The WebSphere EJB 3 Feature Pack has GA'ed.
You can download it for free and install it on WAS 6.1.
You may also want to use the Web 2.0 FP as a way to expose your EJB 3 based solutions to Web 2.0 platforms like Project Zero. The Web 2.0 FP provides API's for exposing Enterprise Components via JSON, XML, or Atom. In addition, the Ajax Proxy component of the Feature Pack can help Dojo Applications invoke other services without worrying about the cross-domain issue.
The EJB 3 FP + the Web 2.0 FP I believe gives you a nice programming model for exposing some of your Enterprise Components via JSON based services. Below is an example of an Enterprise Application Model. I have seen more and more departmental apps (usually written in something like PHP or Ruby) need to access Enterprise Services. Project Zero makes it easy to invoke HTTP based services and build quick websites with REST Based Services, Dojo, Zero Resource Modeling, Rich client eventing and feed/rest assemblies. The main programming languages for Zero are Groovy and PHP.
Of course with Ajax Patterns, you may have to think about how chatty you want to be between the browser and the server. These are general concerns for most Ajax applications when exposing data.[Read More]
MobileFirst, API's, and PaaS - Field Perspective
From archive: December 2007 X
rbarcia 1000005FXD 1,957 Views
Merry Christmas and sorry for not posting in a few days. I was trying to meet the deadline for getting the updates for my book to the publisher and Geoff and I had to pull a couple of all nighters. The title of the book is Persistence in the Enterprise and it should be released soon. I also just published an article on using the EJB 3 FP for WebSphere.
I wanted to post on this a few days back. In the first installment of my Project Zero Series (Part 2 based on Milestone 3 will be released shortly) we discuss RESTful patterns. One of the things that we covered is RESful patterns for getting a list of all items and a single record.
* http://host/resources/customer will return a list of customers.* http://host/resources/customer/roland will return the record for Roland.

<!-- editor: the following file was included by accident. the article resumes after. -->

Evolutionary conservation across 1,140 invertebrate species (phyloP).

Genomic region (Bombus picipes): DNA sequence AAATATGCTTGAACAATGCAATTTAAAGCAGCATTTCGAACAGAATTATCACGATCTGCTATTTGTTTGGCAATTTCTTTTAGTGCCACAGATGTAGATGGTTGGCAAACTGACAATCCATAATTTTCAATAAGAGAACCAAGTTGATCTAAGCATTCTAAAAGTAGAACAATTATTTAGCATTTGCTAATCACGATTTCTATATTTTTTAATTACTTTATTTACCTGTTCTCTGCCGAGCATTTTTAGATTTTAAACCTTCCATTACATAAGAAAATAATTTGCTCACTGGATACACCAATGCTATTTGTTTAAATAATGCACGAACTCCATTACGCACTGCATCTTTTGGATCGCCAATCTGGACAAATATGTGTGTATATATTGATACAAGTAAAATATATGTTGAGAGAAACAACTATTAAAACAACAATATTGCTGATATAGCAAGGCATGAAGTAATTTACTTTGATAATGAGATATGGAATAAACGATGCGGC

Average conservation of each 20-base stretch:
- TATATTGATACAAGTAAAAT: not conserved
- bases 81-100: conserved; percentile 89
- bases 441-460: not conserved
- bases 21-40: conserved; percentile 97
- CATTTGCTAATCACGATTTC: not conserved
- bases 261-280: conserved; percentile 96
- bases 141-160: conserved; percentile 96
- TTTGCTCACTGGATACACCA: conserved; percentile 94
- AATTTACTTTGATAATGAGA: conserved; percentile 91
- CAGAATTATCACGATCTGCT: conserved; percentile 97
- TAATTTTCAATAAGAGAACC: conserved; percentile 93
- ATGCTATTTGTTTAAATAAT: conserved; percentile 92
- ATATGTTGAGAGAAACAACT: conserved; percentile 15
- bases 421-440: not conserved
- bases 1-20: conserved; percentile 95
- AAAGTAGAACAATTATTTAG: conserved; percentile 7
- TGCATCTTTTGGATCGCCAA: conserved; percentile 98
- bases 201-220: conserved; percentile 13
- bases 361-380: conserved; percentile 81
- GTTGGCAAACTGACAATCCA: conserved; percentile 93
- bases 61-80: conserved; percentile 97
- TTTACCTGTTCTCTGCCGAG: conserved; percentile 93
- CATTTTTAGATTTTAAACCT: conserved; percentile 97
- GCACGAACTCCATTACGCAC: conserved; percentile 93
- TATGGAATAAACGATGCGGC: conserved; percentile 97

One thing I have been getting asked is how do I RESTfully interact with a partial list. Not pagination of a list, but specifically asking for a list based on a set of keys. This is equivalent toselect * from table where key in (a,b,c,d,e). The most typical use case for this feature I have seen is a "Compare" feature in a shopping application, where I may select 3 or 4 items to compare side by side. By selecting a checkbox and clicking compare, I need to generate a RESTful URI with 3-4 keys. One thing to note that REST allows the use of query parameters as an alternative.
http://host/resources/customer/roland and http://host/resources/customer&customerId=Roland are both perfectly RESTful. I know that some people prefer not to use query parameters this way to access a single record. The rule of thumb I have heard is use the URI namespace for primary keys or other mandatory fields, and query parameters for filter criteria or optional parameters. With that in mind, there are three options for this RESTful query
Option 1: Namespace Option.
In this case, you add a set of keys after the product. This may require you to do some parsing of the URI, and it can be confusing if keys are Strings, because nested URI names can also imply relationships such as /category/3/product
Option 2: Multiple Query parameters for key
Most servers will give you an array back.
Option 3: Single comma separated key parameter.
This one seems more compact and straight forward, but again you have to parse yourself. However, if your service implementation is using a Select * from Product where productId IN(23,24,244,33), then you can pass this request parameter fairly simply into the In clause. Although with some implementations, building queries this way may by pass prepared statements.
Milestone 3 of Project Zero has been released. As posted on the Project Zero Developer's Blog, some major highlight's include:
I will be presenting at AjaxWorld in NYC, in the month of March, about Project Zero.
Also, I recently released an article that shows you how to use the EJB 3 Feature Pack for WebSphere.[Read More]
Below is a summary of the supported actions:
Jason McGee recently put out 3 videos on YouTube for Project Zero.
Installing Project Zero on Eclipse.Project Zero - Hello World on Eclipse.Installing Project Zero CLI (Command Line Interface)
In addition, if you would like to get a hands on tutorial, Steve Ims and I put out a tutorial back in October based on the M1 driver called Introduction to Project Zero: Part 1 - Building RESTful Services with Project Zero.
Part 2 of this series is going to be released in January, probably based on M3.
There are a few other articles out there as well:
Use Active Content Filtering for Project Zero application securityPreserve the security of your Project Zero applications, Part 1: Authentication and authorizationGet started with Project Zero and PHPOptimize database configuration and dependencies of Project Zero applicationsCreate a photo album application with Project Zero and REST design principlesAdd other scripting languages to your Project Zero applications
The Project Zero website itself has a few movies, samples, and tutorials worth checking out. There is a very comprehensive Developer's Guide as well.[Read More]